If you are being investigated for or have been arrested for wire fraud it is vital to the outcome of your case to obtain legal help right away. These types of crimes are usually investigated over a solid period of time by police as they build their case. It is not uncommon for police to reach out to those suspected of committing wire fraud to try and gather more evidence against the accused. If you are under investigation for wire fraud or have already been charged, let our South Florida Wire Fraud Defense Lawyers at Whittel & Melton help you with your defense. We will make sure your rights are protected.

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A former Democratic state lawmaker is facing a federal indictment for allegedly using campaign funds to cover personal expenses.

It was announced earlier this month that former state Rep. Dwayne Taylor, 49, of Daytona Beach has been charged with nine counts of wire fraud in connection with a scheme to funnel money from his campaign to personal funds.

Taylor could face a maximum of 20 years in prison on each of the nine counts.

Prosecutors are also seeking $62,834, “representing the amount of proceeds obtained as a result of the offense,” though the amounts withdrawn from the campaign in the nine counts listed in the indictment totaled $2,440.

According to the indictment, Taylor “would withdraw cash from the Dwayne L. Taylor Campaign Accounts at automated teller machines (ATMs) … and, within minutes or hours, deposit the same or a similar amount of cash into one of TAYLOR’s personal accounts.”

Taylor used at least one check for similar reasons, the indictment said.

Taylor is accused of using the funds for personal expenses and then filing fake or inflated campaign expense reports to cover his alleged misuse of the money.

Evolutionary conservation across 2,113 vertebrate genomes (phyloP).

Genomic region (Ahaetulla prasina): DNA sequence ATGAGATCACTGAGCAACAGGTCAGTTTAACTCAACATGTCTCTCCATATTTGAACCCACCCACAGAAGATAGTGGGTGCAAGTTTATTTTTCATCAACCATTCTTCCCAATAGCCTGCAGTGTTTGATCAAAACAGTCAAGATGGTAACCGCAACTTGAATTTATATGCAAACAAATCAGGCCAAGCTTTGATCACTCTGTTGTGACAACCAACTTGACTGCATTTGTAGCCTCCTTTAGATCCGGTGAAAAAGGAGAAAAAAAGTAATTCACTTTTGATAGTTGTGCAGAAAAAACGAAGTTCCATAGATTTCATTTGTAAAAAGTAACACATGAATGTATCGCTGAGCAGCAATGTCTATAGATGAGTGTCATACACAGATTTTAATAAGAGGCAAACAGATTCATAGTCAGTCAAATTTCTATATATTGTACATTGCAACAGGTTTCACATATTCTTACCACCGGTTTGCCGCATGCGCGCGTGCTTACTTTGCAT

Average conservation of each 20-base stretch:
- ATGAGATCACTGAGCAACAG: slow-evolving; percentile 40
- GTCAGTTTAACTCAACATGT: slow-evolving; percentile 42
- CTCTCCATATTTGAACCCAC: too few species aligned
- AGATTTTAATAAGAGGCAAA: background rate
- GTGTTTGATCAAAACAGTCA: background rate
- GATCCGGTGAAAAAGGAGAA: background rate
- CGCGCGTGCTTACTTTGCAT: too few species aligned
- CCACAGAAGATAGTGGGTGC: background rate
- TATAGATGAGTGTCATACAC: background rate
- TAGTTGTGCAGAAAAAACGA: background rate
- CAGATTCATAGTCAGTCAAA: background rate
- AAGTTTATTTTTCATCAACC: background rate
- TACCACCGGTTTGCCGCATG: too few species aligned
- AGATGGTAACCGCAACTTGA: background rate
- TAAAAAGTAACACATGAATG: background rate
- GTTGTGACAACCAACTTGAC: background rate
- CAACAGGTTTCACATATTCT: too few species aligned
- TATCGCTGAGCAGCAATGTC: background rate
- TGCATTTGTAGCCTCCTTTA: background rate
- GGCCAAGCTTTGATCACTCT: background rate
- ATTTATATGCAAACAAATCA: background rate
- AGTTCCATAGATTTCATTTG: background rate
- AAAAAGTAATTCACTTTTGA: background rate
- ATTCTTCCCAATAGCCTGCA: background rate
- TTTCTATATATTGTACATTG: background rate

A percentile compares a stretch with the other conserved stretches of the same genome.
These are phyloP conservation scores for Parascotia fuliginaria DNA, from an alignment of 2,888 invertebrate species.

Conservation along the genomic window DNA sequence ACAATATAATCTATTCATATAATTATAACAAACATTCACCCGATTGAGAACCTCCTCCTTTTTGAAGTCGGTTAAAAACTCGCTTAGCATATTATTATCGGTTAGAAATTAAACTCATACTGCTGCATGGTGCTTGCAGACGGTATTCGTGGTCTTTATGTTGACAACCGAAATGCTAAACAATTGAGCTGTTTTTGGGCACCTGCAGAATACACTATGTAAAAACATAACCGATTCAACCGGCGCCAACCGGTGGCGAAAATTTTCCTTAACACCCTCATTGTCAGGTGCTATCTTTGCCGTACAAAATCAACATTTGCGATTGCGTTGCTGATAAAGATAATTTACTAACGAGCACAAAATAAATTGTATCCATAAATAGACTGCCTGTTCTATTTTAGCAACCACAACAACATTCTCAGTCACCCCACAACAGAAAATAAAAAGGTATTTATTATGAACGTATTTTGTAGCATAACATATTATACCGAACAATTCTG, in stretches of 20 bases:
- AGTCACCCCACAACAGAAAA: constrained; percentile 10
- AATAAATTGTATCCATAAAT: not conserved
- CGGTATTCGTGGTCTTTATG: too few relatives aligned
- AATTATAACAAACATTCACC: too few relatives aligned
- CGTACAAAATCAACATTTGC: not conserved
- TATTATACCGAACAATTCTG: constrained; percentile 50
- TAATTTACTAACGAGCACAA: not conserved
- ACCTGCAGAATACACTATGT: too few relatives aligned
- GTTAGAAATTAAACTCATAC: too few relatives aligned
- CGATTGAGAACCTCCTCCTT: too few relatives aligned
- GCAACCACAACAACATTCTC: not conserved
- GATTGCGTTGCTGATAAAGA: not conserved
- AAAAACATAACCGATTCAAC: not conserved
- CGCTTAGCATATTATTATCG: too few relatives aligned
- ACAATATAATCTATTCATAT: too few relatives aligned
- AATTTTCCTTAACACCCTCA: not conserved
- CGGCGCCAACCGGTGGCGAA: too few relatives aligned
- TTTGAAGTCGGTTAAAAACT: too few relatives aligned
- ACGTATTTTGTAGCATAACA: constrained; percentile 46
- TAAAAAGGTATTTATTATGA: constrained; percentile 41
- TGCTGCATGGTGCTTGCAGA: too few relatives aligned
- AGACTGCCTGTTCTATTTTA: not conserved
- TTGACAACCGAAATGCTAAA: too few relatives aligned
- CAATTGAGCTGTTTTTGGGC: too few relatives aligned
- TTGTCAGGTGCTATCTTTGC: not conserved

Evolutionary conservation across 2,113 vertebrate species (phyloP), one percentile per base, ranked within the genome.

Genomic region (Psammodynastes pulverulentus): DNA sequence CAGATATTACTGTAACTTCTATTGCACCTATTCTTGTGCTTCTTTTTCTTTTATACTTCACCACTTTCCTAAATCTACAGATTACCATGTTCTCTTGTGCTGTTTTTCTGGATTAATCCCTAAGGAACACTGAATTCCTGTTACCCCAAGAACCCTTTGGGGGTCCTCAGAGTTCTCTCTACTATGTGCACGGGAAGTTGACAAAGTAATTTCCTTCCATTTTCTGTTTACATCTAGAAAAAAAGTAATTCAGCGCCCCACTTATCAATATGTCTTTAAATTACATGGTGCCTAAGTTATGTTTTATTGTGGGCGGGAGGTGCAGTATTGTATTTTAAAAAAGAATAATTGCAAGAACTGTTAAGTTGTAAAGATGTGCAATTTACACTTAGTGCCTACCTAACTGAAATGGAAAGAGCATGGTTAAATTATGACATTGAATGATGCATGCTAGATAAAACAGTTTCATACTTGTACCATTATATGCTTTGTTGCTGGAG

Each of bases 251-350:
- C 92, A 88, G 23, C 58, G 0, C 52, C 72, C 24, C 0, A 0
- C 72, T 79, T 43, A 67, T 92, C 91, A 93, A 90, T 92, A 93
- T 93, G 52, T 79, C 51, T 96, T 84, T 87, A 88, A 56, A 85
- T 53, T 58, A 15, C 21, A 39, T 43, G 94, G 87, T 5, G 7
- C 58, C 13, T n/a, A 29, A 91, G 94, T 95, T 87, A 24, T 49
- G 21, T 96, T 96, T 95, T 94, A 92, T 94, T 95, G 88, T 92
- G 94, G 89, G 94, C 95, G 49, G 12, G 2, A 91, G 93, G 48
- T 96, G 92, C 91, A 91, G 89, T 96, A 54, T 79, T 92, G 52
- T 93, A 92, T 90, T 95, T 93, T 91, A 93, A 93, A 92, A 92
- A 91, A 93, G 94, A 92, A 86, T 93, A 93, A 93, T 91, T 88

Under Florida law, campaign money may not be used to defray normal living expenses, other than for transportation, meals, and lodging that is campaign-related.

Taylor served as his campaign’s treasurer in 2012 and 2014, when he was seeking re-election to the House, according to reports, which deals with funds from those two campaigns.

The case was investigated by the Federal Bureau of Investigation.

There are many different aspects of wire fraud charges, so it is best to consult with an experienced criminal defense attorney as soon as possible so that a strong case can be built on your behalf. It is up to prosecutors to prove, beyond a reasonable doubt, that you committed every element of the criminal act of wire fraud. If they cannot prove this, then they cannot achieve a conviction. This is why it is imperative for your defense lawyer to highlight any flaws or weaknesses in the case.

The elements of wire fraud generally consist of using mail or electronic communications in furtherance of defrauding, deceiving or cheating someone out of honest services.

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Thirteen people, mostly from South Florida, are facing federal charges of mail fraud and conspiracy for allegedly defrauding approximately $23 million from investors — mostly seniors — around the nation.

According to investigators, two linked telemarketing frauds, based in Miami Lakes and Marina Del Rey, Calif., touted stocks for Sanomedics Inc. and Fun Cool Free stocks between 2009 and 2015.

The telemarketers claimed to be selling profitable shares in companies that provided thermometers for humans and dogs and games for smartphones, according to authorities.

Five of the 13 arrested were also charged with wire fraud.

Due to the increase in telephone scams over the past few years, the federal government along with state authorities have been cracking down on any suspected telemarketing fraud schemes. If you or your company is under investigation for fraud or you are facing criminal charges, it is best to seek legal counsel as soon as possible.

Telemarketing fraud can involve many actions or schemes, such as:

  • Convincing someone to pay a fee to obtain a credit card or to restore credit – also known as advanced fee scams.
  • Telling a person you will enter their name into a lottery for a prize to obtain the person’s personal information for fraudulent purposes.
  • Bullying or pressuring the person to act quickly and send a payment.
  • Promising a product or service and never following through.
  • Promising the person will make a lot of money working from home and other get-rich-quick schemes – also known as a pyramid scheme.
  • Selling fake timeshares.
  • Tricking a person into making a wire transfer.